Stab Magazine | (Not So Bold) Prediction: Filipe Toledo Will Win J-Bay For The Third Consecutive Year
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(Not So Bold) Prediction: Filipe Toledo Will Win J-Bay For The Third Consecutive Year

Jordy Smith falls off the boat, Steph Gilmore becomes a raindrop on Caroline Marks’ windshield and more from today in the house of Jeff. 

news // Jul 18, 2019
Words by stab
Reading Time: 8 minutes

Three-foot Jeffrey’s Bay is as easy on the eyes as it is difficult to surf; the right-hand point so determined to run its course that most surfers—especially those forced to redirect their board for points—are left behind the button and forced to munch rocks. 

It’s the surfers who can fit the most amount of impact into the smallest amount of space that will succeed when Jeff is in his adolescent state. To put it simply: goofy-foots. 

Those who stand with the right foot forward collected all but one of their heat wins today, and, if we’re being honest, Deivid Silva has reason to challenge his loss against Kolohe Andino. Old boy was throwing daggers at the lip. 

Let’s survey the scene.

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Que paso, Jords?

Almost everybody thought Jordy Smith would defeat Owen Wright in the first heat of the morning, and perhaps for good reason.

Owen Wright hadn’t made the final series at J-Bay since 2014, and barring the year he attempted to surf the event with an injury, Jordy hadn’t missed a final series since 2013. Also, Jordy was 4-0 lifetime against Owen Wright going into this match. Also also, Stab’s eyes on-site had Jordy as the standout performer in any and all freesurfs this week.

But as history has shown, Jordy’s dominance outside of the jersey equates to fuck all in his heats. Today’s result was just another crumpled up Kleenex heaped onto a pile of competitive underachievement—one that may eventually spill over and rot, along with Jordy’s chances of ever wearing the title crown. 

The Saffa must win Teahupo’o if he wants a chance in 2019. Considering Jordy’s extended Hawaiian training in the off-season, it’s not out of the question. 

Oh, and to Owen’s credit, the Avatar elevated his game two-fold in this match, linking turns as seamlessly as ever while offering an extra gear of risk with stylish fin drifts and over-vert whacks. Jordy, maybe a foot too deep on the wave of the heat, opted to let Owen go and that was it. Eight points and a relatively simple victory over the local bru.

Ryan Callinan made a terrible mistake today, which is something few can afford to do against Gabriel Medina. Having earned two mid-range scores for what was practically a combination lead (Medina needed a 9.8 or some such to take the heat), and with 3:30 to go, Callinan let Medina take the first wave of a two-wave set. 

This is was not a mistake, necessarily. 

Medina’s wave was short and sweet—good enough for a score, but certainly not the 9.8 he needed. In fact, I think Ryan made the right call by passing this wave up, as it allowed him the option to surf the full length of the second wave or kick out and retain priority, based on his potential score and certain clues to the quality of Medina’s ride. 

For instance, did the crowd erupt? Was Medina way down the point?

Because the answer to both questions was ‘no’, Ryan should have known that Medina would still need a decent second score to take the lead. In other words, priority was more valuable than Ryan’s potential ride.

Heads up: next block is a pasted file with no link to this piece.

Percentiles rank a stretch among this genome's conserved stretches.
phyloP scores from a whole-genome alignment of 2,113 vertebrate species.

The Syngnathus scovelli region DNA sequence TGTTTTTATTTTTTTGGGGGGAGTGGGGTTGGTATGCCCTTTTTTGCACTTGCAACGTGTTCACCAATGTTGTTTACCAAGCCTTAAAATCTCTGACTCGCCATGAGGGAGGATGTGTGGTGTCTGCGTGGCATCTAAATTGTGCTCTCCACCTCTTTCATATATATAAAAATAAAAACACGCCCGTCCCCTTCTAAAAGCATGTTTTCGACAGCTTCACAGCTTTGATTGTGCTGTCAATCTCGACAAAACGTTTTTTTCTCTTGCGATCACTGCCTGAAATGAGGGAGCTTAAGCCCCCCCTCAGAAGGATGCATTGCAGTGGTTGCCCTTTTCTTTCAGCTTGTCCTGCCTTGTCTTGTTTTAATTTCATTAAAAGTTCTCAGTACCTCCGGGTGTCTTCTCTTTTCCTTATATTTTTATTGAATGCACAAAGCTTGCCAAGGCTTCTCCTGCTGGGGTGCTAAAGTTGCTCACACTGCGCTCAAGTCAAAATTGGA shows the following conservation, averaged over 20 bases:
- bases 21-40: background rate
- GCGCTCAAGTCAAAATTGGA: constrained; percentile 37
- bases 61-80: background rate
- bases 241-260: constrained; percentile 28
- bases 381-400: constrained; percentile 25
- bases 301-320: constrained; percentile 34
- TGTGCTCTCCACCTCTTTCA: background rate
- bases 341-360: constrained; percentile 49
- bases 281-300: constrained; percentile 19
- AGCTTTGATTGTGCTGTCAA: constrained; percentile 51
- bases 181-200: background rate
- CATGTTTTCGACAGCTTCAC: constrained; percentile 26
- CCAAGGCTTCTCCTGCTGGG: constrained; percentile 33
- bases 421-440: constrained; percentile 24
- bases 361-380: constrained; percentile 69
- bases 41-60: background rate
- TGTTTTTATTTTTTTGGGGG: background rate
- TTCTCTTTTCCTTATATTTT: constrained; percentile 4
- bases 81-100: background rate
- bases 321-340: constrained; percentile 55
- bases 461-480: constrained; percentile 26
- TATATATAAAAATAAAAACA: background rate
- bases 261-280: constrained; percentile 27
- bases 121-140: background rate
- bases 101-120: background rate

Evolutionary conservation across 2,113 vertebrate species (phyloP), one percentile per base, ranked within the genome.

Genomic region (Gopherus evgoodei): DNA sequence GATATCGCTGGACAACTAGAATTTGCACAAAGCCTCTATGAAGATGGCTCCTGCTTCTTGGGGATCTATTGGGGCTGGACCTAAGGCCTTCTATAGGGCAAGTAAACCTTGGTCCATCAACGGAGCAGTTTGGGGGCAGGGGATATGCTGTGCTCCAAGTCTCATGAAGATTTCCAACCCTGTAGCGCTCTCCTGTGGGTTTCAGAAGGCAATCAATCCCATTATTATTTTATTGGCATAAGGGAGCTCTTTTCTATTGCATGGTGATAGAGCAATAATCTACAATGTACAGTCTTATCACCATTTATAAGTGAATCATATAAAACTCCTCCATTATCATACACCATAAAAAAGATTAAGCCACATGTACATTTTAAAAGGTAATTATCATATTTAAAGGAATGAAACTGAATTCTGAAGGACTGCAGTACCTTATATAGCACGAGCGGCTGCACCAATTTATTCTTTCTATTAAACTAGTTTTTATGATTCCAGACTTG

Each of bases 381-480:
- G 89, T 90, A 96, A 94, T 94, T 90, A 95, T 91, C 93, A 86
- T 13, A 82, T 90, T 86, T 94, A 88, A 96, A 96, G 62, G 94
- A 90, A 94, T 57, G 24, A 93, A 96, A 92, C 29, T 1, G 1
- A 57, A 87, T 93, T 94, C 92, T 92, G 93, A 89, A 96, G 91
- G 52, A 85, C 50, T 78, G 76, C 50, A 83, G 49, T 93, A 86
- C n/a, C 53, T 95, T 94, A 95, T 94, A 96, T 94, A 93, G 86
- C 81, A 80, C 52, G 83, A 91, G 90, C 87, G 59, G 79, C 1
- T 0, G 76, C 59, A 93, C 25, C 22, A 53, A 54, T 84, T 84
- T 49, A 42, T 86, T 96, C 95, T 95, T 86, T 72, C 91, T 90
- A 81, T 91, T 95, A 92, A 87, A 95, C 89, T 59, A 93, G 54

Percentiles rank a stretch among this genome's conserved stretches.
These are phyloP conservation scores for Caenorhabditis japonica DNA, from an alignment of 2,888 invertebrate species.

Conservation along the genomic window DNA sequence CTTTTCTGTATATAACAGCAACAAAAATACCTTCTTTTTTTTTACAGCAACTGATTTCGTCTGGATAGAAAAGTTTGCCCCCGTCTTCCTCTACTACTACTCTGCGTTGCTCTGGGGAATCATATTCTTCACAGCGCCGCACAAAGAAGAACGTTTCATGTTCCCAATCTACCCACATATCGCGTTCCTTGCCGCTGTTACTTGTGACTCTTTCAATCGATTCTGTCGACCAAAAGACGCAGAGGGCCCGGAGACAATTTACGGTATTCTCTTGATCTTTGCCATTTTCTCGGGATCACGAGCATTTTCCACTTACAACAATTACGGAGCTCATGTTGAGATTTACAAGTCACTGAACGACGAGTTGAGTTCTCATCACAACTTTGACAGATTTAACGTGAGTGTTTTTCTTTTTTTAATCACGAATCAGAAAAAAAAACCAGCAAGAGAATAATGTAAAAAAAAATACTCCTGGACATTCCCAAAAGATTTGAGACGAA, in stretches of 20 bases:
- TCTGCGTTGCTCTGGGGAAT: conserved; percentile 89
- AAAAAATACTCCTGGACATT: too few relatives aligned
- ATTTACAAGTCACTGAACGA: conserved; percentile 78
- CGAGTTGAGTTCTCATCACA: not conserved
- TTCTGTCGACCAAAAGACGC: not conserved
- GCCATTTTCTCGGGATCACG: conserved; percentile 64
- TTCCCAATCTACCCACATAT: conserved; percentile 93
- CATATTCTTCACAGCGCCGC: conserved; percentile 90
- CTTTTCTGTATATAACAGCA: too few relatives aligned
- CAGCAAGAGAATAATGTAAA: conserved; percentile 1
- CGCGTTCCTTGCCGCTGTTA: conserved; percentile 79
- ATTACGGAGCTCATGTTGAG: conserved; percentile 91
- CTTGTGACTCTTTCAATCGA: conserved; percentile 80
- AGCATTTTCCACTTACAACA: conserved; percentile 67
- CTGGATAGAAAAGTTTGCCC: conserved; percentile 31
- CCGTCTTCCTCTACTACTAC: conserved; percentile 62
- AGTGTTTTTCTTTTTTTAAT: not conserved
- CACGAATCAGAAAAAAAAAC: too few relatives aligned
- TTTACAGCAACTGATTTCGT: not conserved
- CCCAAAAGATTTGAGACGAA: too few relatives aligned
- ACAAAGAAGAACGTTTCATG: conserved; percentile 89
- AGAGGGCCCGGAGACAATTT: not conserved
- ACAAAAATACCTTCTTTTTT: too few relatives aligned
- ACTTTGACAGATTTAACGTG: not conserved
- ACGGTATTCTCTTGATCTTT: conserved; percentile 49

But Callinan neglected these clues and surfed well beyond Gabriel’s finishing point, fitting turns where he could along a stretched-out wall but ultimately failing to improve his total. 

So Medina got priority, found a wave, and did exactly what you’d expect him to do, nailing the score he needed with little time to spare.

Hopefully, Ryan will learn from this mistake and apply different logic to similar future scenarios. In other news, this might have just opened the door for Medina’s back-half slaughter. 

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Caught in the black widow’s trap.

I’ve watched the Kolohe vs. Deivid Silva heat a few times now, and I can’t shake the feeling that Brazilian should have a spot in the quarters. Deiv’s turns through the lip were so critical and clean, that to me there’s no comparison against Kolohe’s sprayless reos and half-cooked carves. 

Yes, Deivid fell on his best wave of the heat, which was surely the difference-maker in the judges’ eyes. But should it have been? We want to see the two best turns of the heat on one wave, not the six safest.

Don’t get me wrong, Kolohe surfed well, but even he would admit that the performance was around 60% of his capacity. Deiv went 95. 

It was interesting to see how the judges would respond to Zeke Lau and Adrian Buchan—two opposing surfers in every sense of the word. Zeke: regular, strong, angry. Ace: goofy, light-footed, jovial.

Ace spent the first 200 meters of his opening ride trying to get out in front of the damn thing. When he finally did, the central coaster threw quick, clean jabs at the lip, creating the appearance of power with vast plumes of spray born from expert timing and technique. Ace is surfing’s true tactician.

Meanwhile, Zeke moseyed down the line with an anvil for a back foot, punching every section in guts like it had grabbed the last spam musubi from the rack.

Their final exchange would decide the heat, with Ace scoring 7.1 for smooth, surface-level hacks and Zeke Lau earning 7.67 for pure heavyweight swagger. 

Because Buchan’s backup score was a full point higher, Lau’s mid-seven left him short of the requirement, causing him to lose despite being a clear favorite in the conditions. 

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Always something up his sleeve.

Filipe Toledo pulled a Slater this morning, paddling into a wave then resting on his hands for several seconds (even checking out the back for a “better” wave!) before opting to stand up and start the heat against Willian Cardoso.